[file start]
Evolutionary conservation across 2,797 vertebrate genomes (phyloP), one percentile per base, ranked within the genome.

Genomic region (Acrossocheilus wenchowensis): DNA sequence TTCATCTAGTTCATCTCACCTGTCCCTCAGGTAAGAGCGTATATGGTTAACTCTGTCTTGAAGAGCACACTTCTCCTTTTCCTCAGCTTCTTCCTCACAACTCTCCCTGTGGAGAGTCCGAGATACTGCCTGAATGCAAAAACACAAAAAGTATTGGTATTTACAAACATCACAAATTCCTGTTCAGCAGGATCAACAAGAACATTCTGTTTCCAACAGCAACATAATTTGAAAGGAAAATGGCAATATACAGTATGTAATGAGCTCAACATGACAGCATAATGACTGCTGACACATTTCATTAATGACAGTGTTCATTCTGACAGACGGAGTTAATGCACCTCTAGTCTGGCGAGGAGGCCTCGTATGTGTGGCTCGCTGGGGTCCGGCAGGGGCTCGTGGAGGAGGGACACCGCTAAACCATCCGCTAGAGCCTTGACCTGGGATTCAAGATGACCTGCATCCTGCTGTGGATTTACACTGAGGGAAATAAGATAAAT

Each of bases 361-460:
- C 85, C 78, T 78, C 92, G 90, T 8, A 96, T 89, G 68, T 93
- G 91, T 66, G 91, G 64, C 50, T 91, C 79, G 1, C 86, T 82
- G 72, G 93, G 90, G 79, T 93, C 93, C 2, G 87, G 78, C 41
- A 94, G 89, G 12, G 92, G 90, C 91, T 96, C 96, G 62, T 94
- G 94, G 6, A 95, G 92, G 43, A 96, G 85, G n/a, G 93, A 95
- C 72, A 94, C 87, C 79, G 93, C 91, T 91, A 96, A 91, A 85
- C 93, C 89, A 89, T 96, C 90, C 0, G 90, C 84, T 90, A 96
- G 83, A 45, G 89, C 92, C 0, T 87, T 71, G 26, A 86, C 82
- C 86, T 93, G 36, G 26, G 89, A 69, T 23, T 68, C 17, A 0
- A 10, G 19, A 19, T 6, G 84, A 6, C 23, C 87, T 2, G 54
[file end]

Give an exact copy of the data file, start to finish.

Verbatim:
Evolutionary conservation across 2,797 vertebrate genomes (phyloP), one percentile per base, ranked within the genome.

Genomic region (Acrossocheilus wenchowensis): DNA sequence TTCATCTAGTTCATCTCACCTGTCCCTCAGGTAAGAGCGTATATGGTTAACTCTGTCTTGAAGAGCACACTTCTCCTTTTCCTCAGCTTCTTCCTCACAACTCTCCCTGTGGAGAGTCCGAGATACTGCCTGAATGCAAAAACACAAAAAGTATTGGTATTTACAAACATCACAAATTCCTGTTCAGCAGGATCAACAAGAACATTCTGTTTCCAACAGCAACATAATTTGAAAGGAAAATGGCAATATACAGTATGTAATGAGCTCAACATGACAGCATAATGACTGCTGACACATTTCATTAATGACAGTGTTCATTCTGACAGACGGAGTTAATGCACCTCTAGTCTGGCGAGGAGGCCTCGTATGTGTGGCTCGCTGGGGTCCGGCAGGGGCTCGTGGAGGAGGGACACCGCTAAACCATCCGCTAGAGCCTTGACCTGGGATTCAAGATGACCTGCATCCTGCTGTGGATTTACACTGAGGGAAATAAGATAAAT

Each of bases 361-460:
- C 85, C 78, T 78, C 92, G 90, T 8, A 96, T 89, G 68, T 93
- G 91, T 66, G 91, G 64, C 50, T 91, C 79, G 1, C 86, T 82
- G 72, G 93, G 90, G 79, T 93, C 93, C 2, G 87, G 78, C 41
- A 94, G 89, G 12, G 92, G 90, C 91, T 96, C 96, G 62, T 94
- G 94, G 6, A 95, G 92, G 43, A 96, G 85, G n/a, G 93, A 95
- C 72, A 94, C 87, C 79, G 93, C 91, T 91, A 96, A 91, A 85
- C 93, C 89, A 89, T 96, C 90, C 0, G 90, C 84, T 90, A 96
- G 83, A 45, G 89, C 92, C 0, T 87, T 71, G 26, A 86, C 82
- C 86, T 93, G 36, G 26, G 89, A 69, T 23, T 68, C 17, A 0
- A 10, G 19, A 19, T 6, G 84, A 6, C 23, C 87, T 2, G 54